Jun 23, 2023·edited Jun 23, 2023Liked by Étienne Fortier-Dubois

"So much so that people sometimes claim that the Egyptians and the Incas used some kind of now-lost technology. But they most likely didn’t: they were just really good at cutting stone." This and the other examples "just really good" doesn't make sense. It's basically handwaving and begging the question.

Good in such craftmanship means they had developed techniques (doesn't have to involve new tools or technology in the sense of an invention: specific moves, or specific way or applying existing tools still quality) that a modern expert on those areas doesn't know how to replicate.

"We don’t really know how the ancient Indian metallurgists did it, which means it could be an actual lost technology. Or maybe they just got lucky."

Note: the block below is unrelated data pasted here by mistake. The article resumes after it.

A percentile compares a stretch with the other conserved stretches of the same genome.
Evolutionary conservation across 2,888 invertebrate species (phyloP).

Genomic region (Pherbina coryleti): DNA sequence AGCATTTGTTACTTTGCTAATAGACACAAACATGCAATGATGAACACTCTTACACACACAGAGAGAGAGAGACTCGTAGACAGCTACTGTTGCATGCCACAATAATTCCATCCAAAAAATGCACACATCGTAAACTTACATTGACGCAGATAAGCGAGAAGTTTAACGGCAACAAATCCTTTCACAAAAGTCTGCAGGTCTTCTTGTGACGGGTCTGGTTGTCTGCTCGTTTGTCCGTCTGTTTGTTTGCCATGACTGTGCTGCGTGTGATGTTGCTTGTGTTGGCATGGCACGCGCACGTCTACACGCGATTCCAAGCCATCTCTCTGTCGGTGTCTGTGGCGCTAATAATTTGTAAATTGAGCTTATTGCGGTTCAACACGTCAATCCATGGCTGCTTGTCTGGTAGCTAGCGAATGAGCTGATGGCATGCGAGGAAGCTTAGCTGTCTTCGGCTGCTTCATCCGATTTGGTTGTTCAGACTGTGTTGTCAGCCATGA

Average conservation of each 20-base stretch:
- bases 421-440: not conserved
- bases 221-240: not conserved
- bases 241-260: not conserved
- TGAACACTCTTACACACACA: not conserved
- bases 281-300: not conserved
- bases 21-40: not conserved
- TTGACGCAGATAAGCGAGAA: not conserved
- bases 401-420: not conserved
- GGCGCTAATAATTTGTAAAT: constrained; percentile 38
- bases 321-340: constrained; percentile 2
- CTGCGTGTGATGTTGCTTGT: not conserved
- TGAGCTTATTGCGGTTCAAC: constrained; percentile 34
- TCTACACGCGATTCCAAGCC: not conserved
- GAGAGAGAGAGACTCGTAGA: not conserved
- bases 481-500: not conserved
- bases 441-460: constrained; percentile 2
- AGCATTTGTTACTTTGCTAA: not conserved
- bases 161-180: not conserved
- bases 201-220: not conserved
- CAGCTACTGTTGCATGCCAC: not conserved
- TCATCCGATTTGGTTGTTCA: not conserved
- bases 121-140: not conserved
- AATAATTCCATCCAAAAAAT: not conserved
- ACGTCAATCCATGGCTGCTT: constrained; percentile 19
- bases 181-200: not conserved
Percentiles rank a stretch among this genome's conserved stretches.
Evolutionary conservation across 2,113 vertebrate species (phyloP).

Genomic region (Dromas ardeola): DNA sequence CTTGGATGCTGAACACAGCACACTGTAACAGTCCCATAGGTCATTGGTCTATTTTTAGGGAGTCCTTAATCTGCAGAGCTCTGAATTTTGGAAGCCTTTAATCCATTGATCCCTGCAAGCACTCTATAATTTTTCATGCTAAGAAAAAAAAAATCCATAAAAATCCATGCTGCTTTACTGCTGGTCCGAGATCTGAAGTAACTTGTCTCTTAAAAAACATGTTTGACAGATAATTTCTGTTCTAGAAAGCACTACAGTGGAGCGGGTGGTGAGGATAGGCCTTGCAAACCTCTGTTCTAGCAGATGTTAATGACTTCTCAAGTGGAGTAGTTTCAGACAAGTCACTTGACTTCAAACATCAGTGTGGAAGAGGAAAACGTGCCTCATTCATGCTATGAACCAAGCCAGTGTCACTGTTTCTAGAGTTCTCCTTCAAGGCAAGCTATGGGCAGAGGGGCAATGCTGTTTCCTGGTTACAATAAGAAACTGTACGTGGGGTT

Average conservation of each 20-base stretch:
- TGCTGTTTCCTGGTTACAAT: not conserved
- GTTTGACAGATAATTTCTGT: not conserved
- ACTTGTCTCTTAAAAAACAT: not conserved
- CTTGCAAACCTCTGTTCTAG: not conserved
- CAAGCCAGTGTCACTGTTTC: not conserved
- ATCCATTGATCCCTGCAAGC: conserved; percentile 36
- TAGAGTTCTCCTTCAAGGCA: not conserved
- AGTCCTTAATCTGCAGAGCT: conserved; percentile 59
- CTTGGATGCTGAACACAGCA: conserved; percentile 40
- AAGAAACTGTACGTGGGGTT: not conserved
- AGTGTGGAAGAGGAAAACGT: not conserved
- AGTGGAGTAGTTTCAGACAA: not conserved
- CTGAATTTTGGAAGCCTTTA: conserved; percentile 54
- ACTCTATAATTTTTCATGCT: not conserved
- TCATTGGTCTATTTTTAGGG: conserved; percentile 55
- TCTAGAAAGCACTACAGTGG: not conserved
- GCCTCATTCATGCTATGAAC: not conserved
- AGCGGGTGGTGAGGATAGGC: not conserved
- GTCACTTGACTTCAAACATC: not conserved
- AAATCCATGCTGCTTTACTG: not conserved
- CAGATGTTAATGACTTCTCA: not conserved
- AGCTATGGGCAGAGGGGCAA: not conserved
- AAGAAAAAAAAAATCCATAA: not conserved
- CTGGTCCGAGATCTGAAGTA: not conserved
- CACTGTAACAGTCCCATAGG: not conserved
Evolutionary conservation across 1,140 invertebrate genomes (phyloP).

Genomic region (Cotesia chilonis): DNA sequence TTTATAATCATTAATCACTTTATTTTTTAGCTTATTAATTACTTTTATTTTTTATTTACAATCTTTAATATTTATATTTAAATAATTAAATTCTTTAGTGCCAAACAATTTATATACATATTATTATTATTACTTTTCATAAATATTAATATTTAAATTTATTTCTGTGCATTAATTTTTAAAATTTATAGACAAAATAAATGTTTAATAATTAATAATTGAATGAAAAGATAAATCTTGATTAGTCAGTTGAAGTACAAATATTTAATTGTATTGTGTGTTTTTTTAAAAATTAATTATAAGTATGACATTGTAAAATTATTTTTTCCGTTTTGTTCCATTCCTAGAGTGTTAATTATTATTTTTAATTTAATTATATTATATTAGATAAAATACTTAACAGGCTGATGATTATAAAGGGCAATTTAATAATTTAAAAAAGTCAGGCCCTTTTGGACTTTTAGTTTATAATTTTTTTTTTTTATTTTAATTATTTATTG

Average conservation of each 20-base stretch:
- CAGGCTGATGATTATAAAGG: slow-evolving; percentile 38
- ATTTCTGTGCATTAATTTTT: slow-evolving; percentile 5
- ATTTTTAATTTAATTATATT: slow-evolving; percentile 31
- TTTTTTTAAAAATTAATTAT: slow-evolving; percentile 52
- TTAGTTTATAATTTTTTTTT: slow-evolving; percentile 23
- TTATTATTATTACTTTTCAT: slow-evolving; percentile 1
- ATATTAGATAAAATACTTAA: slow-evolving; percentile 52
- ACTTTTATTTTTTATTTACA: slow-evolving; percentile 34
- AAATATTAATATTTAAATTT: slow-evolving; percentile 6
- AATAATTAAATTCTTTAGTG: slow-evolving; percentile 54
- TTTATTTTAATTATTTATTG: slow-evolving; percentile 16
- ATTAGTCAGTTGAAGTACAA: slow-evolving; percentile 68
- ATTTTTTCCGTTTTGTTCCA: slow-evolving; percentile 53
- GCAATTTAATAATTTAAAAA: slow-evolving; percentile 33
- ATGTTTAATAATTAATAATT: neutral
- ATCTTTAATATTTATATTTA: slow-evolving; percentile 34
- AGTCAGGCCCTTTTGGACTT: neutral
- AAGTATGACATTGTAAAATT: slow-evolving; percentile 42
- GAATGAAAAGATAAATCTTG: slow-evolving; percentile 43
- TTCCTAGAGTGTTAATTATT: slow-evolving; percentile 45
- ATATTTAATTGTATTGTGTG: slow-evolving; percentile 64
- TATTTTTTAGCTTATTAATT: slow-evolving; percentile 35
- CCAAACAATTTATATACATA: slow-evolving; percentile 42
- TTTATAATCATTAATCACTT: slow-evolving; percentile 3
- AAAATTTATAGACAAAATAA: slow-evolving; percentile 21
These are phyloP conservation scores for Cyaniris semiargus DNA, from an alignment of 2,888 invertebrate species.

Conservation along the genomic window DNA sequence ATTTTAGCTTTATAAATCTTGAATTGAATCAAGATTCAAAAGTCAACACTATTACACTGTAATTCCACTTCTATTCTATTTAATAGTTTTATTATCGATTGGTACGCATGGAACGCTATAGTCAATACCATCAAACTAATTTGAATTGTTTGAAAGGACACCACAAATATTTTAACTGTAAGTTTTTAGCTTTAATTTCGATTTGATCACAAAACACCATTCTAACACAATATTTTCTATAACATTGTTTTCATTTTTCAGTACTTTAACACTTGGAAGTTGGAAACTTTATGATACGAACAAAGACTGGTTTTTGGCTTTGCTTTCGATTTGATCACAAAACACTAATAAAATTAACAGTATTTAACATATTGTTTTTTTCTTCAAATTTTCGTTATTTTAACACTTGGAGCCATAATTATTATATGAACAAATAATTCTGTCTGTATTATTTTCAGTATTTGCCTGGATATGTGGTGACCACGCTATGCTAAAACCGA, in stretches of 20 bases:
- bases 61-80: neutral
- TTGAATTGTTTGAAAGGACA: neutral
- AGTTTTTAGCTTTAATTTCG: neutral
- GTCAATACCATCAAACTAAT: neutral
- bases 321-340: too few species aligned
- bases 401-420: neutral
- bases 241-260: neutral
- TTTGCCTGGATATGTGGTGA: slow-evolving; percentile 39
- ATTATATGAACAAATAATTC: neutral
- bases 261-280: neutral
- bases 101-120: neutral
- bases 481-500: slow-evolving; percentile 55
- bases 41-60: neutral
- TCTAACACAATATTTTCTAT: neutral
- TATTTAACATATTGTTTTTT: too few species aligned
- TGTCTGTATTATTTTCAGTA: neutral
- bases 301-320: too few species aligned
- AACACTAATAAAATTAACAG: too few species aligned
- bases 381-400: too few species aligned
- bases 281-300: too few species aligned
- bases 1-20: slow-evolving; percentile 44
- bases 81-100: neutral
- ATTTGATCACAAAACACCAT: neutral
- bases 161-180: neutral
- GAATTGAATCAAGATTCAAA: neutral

Again, hardly probable. It's obviously this wasn't their first rodeo, or rather first steel coated using this technique. If they got lucky at some earlier point making steel columns and landed at the technique, it still qualifies as a lost technology, since they knew the technique and we don't. Many of our mordern technologies are also discovered by accident, doesn't mean they're not technologies but "luck".

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Fair, but the full argument is that we can do just as much precision stone-cutting or whatever, it's just that we don't know exactly how these specific civilizations and craftsmen did it. Yes, there's some kind of very specific knowledge that doesn't exist now, but it's a stretch to say we lost the technology. It's true that there's a blurry line between clear-cut "inventions" and "specific moves, or specific way or applying existing tools" — the word technology could refer only to the first, or to both.

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